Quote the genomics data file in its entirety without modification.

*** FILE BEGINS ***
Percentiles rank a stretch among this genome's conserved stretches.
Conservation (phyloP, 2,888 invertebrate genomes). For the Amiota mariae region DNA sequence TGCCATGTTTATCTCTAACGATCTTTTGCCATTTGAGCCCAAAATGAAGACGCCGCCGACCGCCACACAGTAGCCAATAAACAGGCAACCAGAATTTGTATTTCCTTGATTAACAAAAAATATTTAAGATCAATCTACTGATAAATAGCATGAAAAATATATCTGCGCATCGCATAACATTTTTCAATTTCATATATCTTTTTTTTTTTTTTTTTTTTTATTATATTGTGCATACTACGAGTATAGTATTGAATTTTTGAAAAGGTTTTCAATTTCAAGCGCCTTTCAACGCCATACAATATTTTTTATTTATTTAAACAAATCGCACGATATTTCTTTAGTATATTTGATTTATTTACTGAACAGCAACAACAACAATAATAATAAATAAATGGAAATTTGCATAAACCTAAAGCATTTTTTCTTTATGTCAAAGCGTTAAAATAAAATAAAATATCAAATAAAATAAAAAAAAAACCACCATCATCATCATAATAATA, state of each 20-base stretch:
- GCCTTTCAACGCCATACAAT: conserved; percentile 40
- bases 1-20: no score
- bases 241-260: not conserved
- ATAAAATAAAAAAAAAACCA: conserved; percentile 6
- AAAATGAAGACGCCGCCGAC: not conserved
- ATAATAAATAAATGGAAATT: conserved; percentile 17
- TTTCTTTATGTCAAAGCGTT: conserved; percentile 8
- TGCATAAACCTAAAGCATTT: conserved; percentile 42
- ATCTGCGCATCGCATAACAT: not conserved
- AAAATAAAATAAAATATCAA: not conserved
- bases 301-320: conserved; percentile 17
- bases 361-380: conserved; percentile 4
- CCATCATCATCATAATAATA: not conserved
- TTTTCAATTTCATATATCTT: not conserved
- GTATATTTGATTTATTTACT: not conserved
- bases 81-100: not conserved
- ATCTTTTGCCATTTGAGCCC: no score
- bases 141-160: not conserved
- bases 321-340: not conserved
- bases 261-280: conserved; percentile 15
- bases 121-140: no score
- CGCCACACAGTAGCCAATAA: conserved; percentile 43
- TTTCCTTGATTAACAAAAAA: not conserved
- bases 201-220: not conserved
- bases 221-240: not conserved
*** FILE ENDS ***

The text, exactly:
Percentiles rank a stretch among this genome's conserved stretches.
Conservation (phyloP, 2,888 invertebrate genomes). For the Amiota mariae region DNA sequence TGCCATGTTTATCTCTAACGATCTTTTGCCATTTGAGCCCAAAATGAAGACGCCGCCGACCGCCACACAGTAGCCAATAAACAGGCAACCAGAATTTGTATTTCCTTGATTAACAAAAAATATTTAAGATCAATCTACTGATAAATAGCATGAAAAATATATCTGCGCATCGCATAACATTTTTCAATTTCATATATCTTTTTTTTTTTTTTTTTTTTTATTATATTGTGCATACTACGAGTATAGTATTGAATTTTTGAAAAGGTTTTCAATTTCAAGCGCCTTTCAACGCCATACAATATTTTTTATTTATTTAAACAAATCGCACGATATTTCTTTAGTATATTTGATTTATTTACTGAACAGCAACAACAACAATAATAATAAATAAATGGAAATTTGCATAAACCTAAAGCATTTTTTCTTTATGTCAAAGCGTTAAAATAAAATAAAATATCAAATAAAATAAAAAAAAAACCACCATCATCATCATAATAATA, state of each 20-base stretch:
- GCCTTTCAACGCCATACAAT: conserved; percentile 40
- bases 1-20: no score
- bases 241-260: not conserved
- ATAAAATAAAAAAAAAACCA: conserved; percentile 6
- AAAATGAAGACGCCGCCGAC: not conserved
- ATAATAAATAAATGGAAATT: conserved; percentile 17
- TTTCTTTATGTCAAAGCGTT: conserved; percentile 8
- TGCATAAACCTAAAGCATTT: conserved; percentile 42
- ATCTGCGCATCGCATAACAT: not conserved
- AAAATAAAATAAAATATCAA: not conserved
- bases 301-320: conserved; percentile 17
- bases 361-380: conserved; percentile 4
- CCATCATCATCATAATAATA: not conserved
- TTTTCAATTTCATATATCTT: not conserved
- GTATATTTGATTTATTTACT: not conserved
- bases 81-100: not conserved
- ATCTTTTGCCATTTGAGCCC: no score
- bases 141-160: not conserved
- bases 321-340: not conserved
- bases 261-280: conserved; percentile 15
- bases 121-140: no score
- CGCCACACAGTAGCCAATAA: conserved; percentile 43
- TTTCCTTGATTAACAAAAAA: not conserved
- bases 201-220: not conserved
- bases 221-240: not conserved